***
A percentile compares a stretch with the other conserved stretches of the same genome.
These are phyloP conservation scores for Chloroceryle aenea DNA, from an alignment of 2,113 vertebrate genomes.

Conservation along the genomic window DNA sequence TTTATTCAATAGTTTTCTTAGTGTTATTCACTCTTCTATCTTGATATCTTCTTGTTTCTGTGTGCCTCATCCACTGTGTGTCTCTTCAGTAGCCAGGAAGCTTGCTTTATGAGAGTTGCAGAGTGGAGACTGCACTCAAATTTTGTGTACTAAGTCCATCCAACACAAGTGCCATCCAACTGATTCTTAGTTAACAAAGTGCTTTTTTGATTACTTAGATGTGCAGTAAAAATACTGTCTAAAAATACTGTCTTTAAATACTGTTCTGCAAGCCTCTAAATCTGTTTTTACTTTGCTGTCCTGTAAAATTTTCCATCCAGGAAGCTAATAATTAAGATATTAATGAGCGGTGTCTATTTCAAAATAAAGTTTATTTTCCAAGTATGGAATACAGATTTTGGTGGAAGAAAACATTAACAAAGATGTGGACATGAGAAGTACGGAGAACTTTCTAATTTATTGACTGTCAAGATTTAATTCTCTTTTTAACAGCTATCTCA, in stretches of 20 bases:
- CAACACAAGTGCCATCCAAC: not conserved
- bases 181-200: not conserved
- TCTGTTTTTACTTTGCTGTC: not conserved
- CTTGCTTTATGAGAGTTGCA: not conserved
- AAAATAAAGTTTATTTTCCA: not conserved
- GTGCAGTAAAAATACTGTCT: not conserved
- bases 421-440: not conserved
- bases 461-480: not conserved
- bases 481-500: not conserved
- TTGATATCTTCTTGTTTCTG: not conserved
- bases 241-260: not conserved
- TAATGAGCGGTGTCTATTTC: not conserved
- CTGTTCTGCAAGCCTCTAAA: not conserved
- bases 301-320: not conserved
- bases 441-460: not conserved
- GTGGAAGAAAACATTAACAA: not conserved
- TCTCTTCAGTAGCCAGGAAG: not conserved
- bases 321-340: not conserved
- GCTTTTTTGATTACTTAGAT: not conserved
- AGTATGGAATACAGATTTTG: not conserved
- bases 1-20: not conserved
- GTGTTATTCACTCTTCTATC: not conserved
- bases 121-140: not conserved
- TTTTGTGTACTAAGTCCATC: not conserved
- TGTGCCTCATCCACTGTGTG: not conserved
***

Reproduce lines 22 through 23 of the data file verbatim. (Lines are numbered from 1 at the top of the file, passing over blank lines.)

- GCTTTTTTGATTACTTAGAT: not conserved
- AGTATGGAATACAGATTTTG: not conserved